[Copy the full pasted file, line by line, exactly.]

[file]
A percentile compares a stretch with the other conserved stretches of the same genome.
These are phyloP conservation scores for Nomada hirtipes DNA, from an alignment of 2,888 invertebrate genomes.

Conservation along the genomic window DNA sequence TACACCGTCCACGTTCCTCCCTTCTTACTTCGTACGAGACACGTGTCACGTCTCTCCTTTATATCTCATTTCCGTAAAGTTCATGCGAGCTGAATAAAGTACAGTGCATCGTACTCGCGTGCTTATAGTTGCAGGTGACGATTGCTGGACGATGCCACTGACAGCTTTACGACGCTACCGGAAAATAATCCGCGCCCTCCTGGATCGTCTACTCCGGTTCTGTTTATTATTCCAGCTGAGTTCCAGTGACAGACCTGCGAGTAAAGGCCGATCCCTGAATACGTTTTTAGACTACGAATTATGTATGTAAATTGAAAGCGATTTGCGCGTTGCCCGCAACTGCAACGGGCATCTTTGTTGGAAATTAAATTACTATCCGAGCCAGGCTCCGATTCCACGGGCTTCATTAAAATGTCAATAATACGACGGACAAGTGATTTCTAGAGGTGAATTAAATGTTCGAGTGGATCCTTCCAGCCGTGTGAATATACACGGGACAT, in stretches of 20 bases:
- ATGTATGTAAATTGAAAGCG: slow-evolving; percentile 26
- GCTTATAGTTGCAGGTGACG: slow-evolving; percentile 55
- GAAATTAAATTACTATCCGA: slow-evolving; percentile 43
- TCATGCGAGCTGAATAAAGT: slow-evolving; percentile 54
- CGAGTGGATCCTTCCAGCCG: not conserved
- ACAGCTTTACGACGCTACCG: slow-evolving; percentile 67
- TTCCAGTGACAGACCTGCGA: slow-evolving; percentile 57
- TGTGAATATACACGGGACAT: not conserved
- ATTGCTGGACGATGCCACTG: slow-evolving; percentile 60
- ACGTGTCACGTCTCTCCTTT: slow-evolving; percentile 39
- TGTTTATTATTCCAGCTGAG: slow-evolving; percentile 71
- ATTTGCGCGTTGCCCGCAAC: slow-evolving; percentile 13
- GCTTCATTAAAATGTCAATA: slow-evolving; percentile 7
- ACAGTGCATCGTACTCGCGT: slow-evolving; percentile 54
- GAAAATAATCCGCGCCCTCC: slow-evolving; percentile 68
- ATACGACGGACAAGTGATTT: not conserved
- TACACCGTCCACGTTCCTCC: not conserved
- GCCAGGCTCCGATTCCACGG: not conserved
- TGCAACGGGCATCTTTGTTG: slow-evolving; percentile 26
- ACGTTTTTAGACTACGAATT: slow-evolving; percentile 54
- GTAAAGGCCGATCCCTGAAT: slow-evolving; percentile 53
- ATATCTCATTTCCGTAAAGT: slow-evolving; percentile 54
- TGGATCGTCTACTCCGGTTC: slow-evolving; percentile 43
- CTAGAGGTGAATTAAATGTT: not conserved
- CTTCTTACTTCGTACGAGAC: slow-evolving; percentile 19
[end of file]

A percentile compares a stretch with the other conserved stretches of the same genome.
These are phyloP conservation scores for Nomada hirtipes DNA, from an alignment of 2,888 invertebrate genomes.

Conservation along the genomic window DNA sequence TACACCGTCCACGTTCCTCCCTTCTTACTTCGTACGAGACACGTGTCACGTCTCTCCTTTATATCTCATTTCCGTAAAGTTCATGCGAGCTGAATAAAGTACAGTGCATCGTACTCGCGTGCTTATAGTTGCAGGTGACGATTGCTGGACGATGCCACTGACAGCTTTACGACGCTACCGGAAAATAATCCGCGCCCTCCTGGATCGTCTACTCCGGTTCTGTTTATTATTCCAGCTGAGTTCCAGTGACAGACCTGCGAGTAAAGGCCGATCCCTGAATACGTTTTTAGACTACGAATTATGTATGTAAATTGAAAGCGATTTGCGCGTTGCCCGCAACTGCAACGGGCATCTTTGTTGGAAATTAAATTACTATCCGAGCCAGGCTCCGATTCCACGGGCTTCATTAAAATGTCAATAATACGACGGACAAGTGATTTCTAGAGGTGAATTAAATGTTCGAGTGGATCCTTCCAGCCGTGTGAATATACACGGGACAT, in stretches of 20 bases:
- ATGTATGTAAATTGAAAGCG: slow-evolving; percentile 26
- GCTTATAGTTGCAGGTGACG: slow-evolving; percentile 55
- GAAATTAAATTACTATCCGA: slow-evolving; percentile 43
- TCATGCGAGCTGAATAAAGT: slow-evolving; percentile 54
- CGAGTGGATCCTTCCAGCCG: not conserved
- ACAGCTTTACGACGCTACCG: slow-evolving; percentile 67
- TTCCAGTGACAGACCTGCGA: slow-evolving; percentile 57
- TGTGAATATACACGGGACAT: not conserved
- ATTGCTGGACGATGCCACTG: slow-evolving; percentile 60
- ACGTGTCACGTCTCTCCTTT: slow-evolving; percentile 39
- TGTTTATTATTCCAGCTGAG: slow-evolving; percentile 71
- ATTTGCGCGTTGCCCGCAAC: slow-evolving; percentile 13
- GCTTCATTAAAATGTCAATA: slow-evolving; percentile 7
- ACAGTGCATCGTACTCGCGT: slow-evolving; percentile 54
- GAAAATAATCCGCGCCCTCC: slow-evolving; percentile 68
- ATACGACGGACAAGTGATTT: not conserved
- TACACCGTCCACGTTCCTCC: not conserved
- GCCAGGCTCCGATTCCACGG: not conserved
- TGCAACGGGCATCTTTGTTG: slow-evolving; percentile 26
- ACGTTTTTAGACTACGAATT: slow-evolving; percentile 54
- GTAAAGGCCGATCCCTGAAT: slow-evolving; percentile 53
- ATATCTCATTTCCGTAAAGT: slow-evolving; percentile 54
- TGGATCGTCTACTCCGGTTC: slow-evolving; percentile 43
- CTAGAGGTGAATTAAATGTT: not conserved
- CTTCTTACTTCGTACGAGAC: slow-evolving; percentile 19